11 Algebraic number theory 12. Let d > 1 be an integer congruent to 1 mod 4 that is not a square, and let α R be a zero of the polynomial X 2 X d 1 Z[X]. Show that Z[α] is a subring of R that contains Z[ d] 4 as a subring of index 2. Show also that Z[ d] is of finite index in Z[α], and that this index is equal to 1 or 3. Give examples showing that both possibilities occur. [If you want a large example: for d = 1141 the element α is a fundamental unit in Z[α].] 13. Let R = Z[α] = Z[ ] be the ring obtained by taking d = 19 in the previous exercise. a. Show that we have R = {±1}. b. We will see in exercise 31 that R is a unique factorization domain. Using this, show that the only integral solutions to the equation x = y 3 are (x,y) = (±18,7). 14. Show that the ring R = Z[ ] does not admit a Euclidean function. [Hint: pick x R \{0,±1} with minimal function value, show that R/xR has order 2 or 3, and derive a contradiction.] 15. Let d Z 1 be a squarefree integer and K = Q( d) the corresponding quadratic field. Show that the subset O K K of elements x K which have irreducible polynomial f x Q Z[X] forms a subring of K, and that we have O K = Z[ d] if d 2 or 3 mod 4, and O K = Z[ 1+ d 2 ] if d 1 mod Show that for K = Q( d) as in the previous exercise and d < 0, we have O K = {±1} unless d { 1, 3}. What is O K in these two exceptional cases? 17. Show that for every α Z[i]\{0}, the norm N(α) is the cardinality of the residue class ring Z[i]/αZ[i]. 18. Show that an integer k > 0 can be written as a sum of two squares if and only if for every prime p 3 mod 4, the number of factors p in k is even. Describe the number of solutions (a,b) Z 2 to k = a 2 +b Determine which rational numbers can be written as the sum of two rational squares. 20. Let a,b,c be coprime integers satisfying a 2 +b 2 = c 2. Show that there exist integers m,n Z such that we have, after possibly interchanging a and b, a = m 2 n 2 b = 2mn c = ±(m 2 +n 2 ). [Hint: First method: as a and b have different parity, c 2 = (a + bi)(a bi) is the product of coprime integers in Z[i]. Second method: if b is even, (b/2) 2 = c a c+a is a product of 2 2 coprime integers. Third method: exercise 1.1.] 21. Let a,b Z be coprime integers satisfying ab = c n for some n 1. Show that one has a = ±s n for s = gcd(a,c). [This shows that it is not necessary to factor c in order to write a and b as nth powers.] 22. Let p 2 be a prime number. a. Prove: 2 is a square in F p p 1,3 mod 8. [Hint: every primitive 8th root of unity ζ 8 F p 2 satisfies (ζ 8 +ζ 3 8) 2 = 2.] b. Prove: p 1,3 mod 8 p = x 2 +2y 2 for x,y Z. [Hint: Imitate the solution of 1.2 and write p = π π in the ring Z[ 2].] version September 24,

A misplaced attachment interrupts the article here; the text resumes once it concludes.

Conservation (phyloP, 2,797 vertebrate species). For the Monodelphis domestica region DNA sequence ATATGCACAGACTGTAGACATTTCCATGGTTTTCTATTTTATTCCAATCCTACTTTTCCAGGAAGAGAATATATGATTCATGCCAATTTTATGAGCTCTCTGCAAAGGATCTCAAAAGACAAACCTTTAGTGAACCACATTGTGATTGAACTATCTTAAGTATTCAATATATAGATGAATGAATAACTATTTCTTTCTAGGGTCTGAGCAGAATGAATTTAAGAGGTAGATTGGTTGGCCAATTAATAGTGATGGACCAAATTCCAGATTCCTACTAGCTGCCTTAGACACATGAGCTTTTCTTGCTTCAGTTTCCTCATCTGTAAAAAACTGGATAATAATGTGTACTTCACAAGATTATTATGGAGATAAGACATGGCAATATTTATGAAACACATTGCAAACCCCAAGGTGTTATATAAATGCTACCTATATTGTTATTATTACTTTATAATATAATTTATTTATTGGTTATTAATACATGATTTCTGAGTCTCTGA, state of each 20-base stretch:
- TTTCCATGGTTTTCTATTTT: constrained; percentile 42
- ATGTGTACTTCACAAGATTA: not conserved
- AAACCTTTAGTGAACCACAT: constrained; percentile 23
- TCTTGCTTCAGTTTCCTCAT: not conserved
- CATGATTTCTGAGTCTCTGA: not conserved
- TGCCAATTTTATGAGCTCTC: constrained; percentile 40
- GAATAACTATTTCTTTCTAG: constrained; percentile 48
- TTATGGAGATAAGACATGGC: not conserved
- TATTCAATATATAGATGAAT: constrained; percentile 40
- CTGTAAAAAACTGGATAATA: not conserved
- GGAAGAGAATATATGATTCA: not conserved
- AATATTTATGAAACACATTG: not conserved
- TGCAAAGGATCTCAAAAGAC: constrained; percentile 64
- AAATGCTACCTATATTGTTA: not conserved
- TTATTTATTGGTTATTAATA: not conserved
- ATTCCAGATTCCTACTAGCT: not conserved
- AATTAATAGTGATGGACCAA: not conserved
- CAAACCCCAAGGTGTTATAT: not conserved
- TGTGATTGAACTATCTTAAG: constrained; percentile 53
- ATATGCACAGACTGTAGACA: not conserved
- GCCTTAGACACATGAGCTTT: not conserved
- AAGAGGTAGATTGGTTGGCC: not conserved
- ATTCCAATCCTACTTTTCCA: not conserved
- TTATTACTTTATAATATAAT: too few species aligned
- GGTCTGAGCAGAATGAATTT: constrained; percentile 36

12 Mastermath course Let p 3 be a prime number. Prove: p 1 mod 3 p = x 2 +3y 2 for x,y Z. [Hint: The ring Z[ 3] is not Euclidean, but the ring Z[ ] is.] 24. Find all integral solutions to the equation x 2 +4 = y Find all integral solutions to the equation x 2 +2 = y 3. [In 1659, Fermat claimed he could do this exercise and the previous one.] 26. Show that the norm function N : Z[ d] Z for d Z not a square is never surjective. Describe the prime factorizations of the elements in the image for d { 1, 2, 3, 4}. 27. Show that the equation x = y 3 has integral solutions. Deduce that Z[ 61] is not a unique factorization domain. 28. Let d < 2 be an integer. Show that Z[ d] is not a unique factorization domain. 29. An integer T is called a triangular number if it is of the form T = m = 1 m(m + 1) for some m 1. Check that mth triangular number is a square for the values 2 m = 1,8,49,288,1681,9800,57121, Prove that there are infinitely many m with this property, and that the values above form a complete list of such m below 1,000, Let q be a rational number. Prove that the following are equivalent: (i) there are a triangular number T and a nonzero square S with T/S = q; (ii) there are infinitely many pairs (T,S) as in (i); (iii) for each positive integer k, there is a pair (T,S) as in (i) for which k divides S; (iv) the number 2q is not a rational square. 31. Let A be a commutative ring, and let B A be a subring for which the abelian group A/B is finite. a. Prove that there is an ideal I of A with I B for which A/I is finite. b. Prove that the unit groups of A and B satisfy A B = B, and that the abelian group A /B is finite. 32. Let K be an algebraic extension of Q, and R K a subring. a. Show that if I is a nonzero ideal of R, then I Z is a nonzero ideal of Z. b. Suppose that K is the field of fractions of R. Show that every x K can be written as x = r/k, with r R and k Z Let P denote the set of prime numbers. Show that there is a bijection {subrings of Q} {subsets of P} R R P. 34. Let K be a number field different from Q. Show that there are infinitely many orders R K with field of fractions K. *35. Let n 2 be an integer. Show that the equation x 2 +1 = y n has no integral solutions with x version September 24, 2012